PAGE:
|Potential downside||Can fall to $0||Can fall to $0 but less likely to do so|
|Risk||More risk||Less risk|
|Volatility||Fluctuates a lot||Fluctuates less or very little|
|Better for which kind of investor?||Long-term-oriented capital gains||Needs dividend income today|
|Taxes||No tax paid on capital gains until stock is sold; taxes liable on dividends each year||Taxes liable on dividends each year|
|How many types?||Usually only one type, though sometimes companies issue a special class with more voting rights||Often the company has many series, and there's no limit to how many can be issued|
While there are always exceptions to these guidelines -- for example, preferred stock purchased at a substantial discount to par value can rise significantly, but not usually higher than par -- this table lays out the key distinctions between the two classes of stock.
How do investors buy common stock or preferred stock?
Investors can buy either type of stock through any online stock broker . The key difference is in the ticker symbols, with preferred stocks having a specific type of symbol to differentiate them from common stock.
While a company usually issues only one kind of common stock, it may issue many different series of preferred stocks. These series are named after the letters of the alphabet, starting with A. Each series has its own specific terms, conditions, and expirations, so you have to know which exact series you want to purchase. As you're entering your order at the broker, be careful that you've entered the right ticker.
Take the REIT Public Storage (NYSE: PSA) , for example. It's listed on the New York Stock Exchange and has a three-letter ticker, typical for stocks listed there. (Stocks listed on the Nasdaq usually have a four-letter symbol.) The company also has many series of preferred stocks, too, and they're listed on the same exchange. The preferred tickers use the base symbol for the common stock -- here PSA -- and then adds a suffix to distinguish the preferred series. For example, Yahoo Finance shows the following:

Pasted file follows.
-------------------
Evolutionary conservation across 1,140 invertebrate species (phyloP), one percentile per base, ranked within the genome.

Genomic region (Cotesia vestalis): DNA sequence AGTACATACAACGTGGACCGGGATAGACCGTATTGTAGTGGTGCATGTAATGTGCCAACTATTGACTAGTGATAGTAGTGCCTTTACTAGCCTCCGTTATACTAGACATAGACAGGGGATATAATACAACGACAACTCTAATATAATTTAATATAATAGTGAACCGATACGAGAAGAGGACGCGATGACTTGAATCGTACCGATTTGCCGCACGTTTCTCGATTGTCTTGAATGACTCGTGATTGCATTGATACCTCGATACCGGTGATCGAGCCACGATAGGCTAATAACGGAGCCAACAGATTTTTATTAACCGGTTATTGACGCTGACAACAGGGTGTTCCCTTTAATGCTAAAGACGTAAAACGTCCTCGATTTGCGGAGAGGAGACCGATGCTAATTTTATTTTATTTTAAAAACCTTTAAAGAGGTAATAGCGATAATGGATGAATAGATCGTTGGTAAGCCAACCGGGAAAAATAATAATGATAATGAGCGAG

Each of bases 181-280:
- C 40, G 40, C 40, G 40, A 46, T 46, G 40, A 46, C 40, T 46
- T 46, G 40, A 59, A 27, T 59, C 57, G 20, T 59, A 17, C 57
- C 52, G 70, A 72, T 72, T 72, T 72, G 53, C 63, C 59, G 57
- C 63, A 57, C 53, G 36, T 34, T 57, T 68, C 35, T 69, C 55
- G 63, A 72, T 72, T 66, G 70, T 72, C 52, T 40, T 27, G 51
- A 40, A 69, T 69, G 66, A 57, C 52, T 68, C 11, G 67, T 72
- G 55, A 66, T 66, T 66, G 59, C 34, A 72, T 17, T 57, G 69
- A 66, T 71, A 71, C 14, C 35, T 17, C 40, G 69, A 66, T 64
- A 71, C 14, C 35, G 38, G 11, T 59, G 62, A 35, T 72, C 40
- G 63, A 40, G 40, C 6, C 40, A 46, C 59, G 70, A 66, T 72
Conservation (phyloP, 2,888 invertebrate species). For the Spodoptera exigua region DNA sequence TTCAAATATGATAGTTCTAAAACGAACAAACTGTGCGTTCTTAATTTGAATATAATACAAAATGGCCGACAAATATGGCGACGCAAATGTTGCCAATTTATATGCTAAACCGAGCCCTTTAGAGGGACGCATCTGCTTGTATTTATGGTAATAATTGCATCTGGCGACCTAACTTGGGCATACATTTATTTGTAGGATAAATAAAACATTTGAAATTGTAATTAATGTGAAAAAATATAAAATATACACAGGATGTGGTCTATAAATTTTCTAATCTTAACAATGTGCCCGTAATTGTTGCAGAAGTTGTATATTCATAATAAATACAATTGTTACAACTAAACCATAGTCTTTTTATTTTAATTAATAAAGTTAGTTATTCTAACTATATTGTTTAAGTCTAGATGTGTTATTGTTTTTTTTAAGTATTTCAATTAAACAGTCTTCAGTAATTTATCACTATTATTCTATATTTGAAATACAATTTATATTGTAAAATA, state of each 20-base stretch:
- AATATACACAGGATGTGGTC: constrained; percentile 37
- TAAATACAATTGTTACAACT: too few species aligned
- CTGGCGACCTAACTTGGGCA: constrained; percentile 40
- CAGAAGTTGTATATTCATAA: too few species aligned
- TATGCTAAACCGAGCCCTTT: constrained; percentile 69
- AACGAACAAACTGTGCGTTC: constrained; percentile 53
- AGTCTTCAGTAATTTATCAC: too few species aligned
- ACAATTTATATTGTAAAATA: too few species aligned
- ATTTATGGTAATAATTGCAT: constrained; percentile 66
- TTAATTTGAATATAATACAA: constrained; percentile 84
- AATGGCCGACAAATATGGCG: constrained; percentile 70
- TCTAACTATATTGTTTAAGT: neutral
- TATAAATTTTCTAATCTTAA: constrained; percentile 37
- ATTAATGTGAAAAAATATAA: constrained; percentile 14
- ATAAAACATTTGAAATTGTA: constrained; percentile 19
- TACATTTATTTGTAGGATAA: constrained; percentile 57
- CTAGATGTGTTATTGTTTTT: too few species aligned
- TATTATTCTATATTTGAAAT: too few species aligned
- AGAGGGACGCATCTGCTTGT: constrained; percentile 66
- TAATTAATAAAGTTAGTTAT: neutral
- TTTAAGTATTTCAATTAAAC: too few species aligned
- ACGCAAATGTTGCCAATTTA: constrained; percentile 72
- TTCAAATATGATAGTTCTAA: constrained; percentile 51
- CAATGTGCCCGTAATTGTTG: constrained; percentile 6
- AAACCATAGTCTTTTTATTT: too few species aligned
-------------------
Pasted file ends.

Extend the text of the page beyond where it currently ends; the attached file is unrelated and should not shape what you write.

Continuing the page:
- PSA -- for the common stock
- PSA-PD -- for Series D preferred stock
- PSA-PE -- for Series E preferred stock
- PSA-PW -- for Series W preferred stock
And the list goes on, because Public Storage is one of the most prolific issuers of preferreds.
It's also worth noting that brokers use various suffixes to designate preferred stocks. While Yahoo! Finance uses "-PD", one broker might use "-D" or ".D" or even "PRD" to indicate the same Series D preferred stock. It can become confusing, especially if you use more than one broker to buy preferreds.
The bottom line
As with all investments, whether common stock or preferred stock (or both) is right for you depends on your financial situation, your temperament, and your needs. Common stock is great for those who have a long time horizon and many years before they'll want to use any capital gains from their investment, whereas preferred stock is better for investors who need dividend income now or in the immediate future. Of course, if you want a little of both, you can build a portfolio that suits you best.
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The views and opinions expressed herein are the views and opinions of the author and do not necessarily reflect those of Nasdaq, Inc.
The views and opinions expressed herein are the views and opinions of the author and do not necessarily reflect those of Nasdaq, Inc.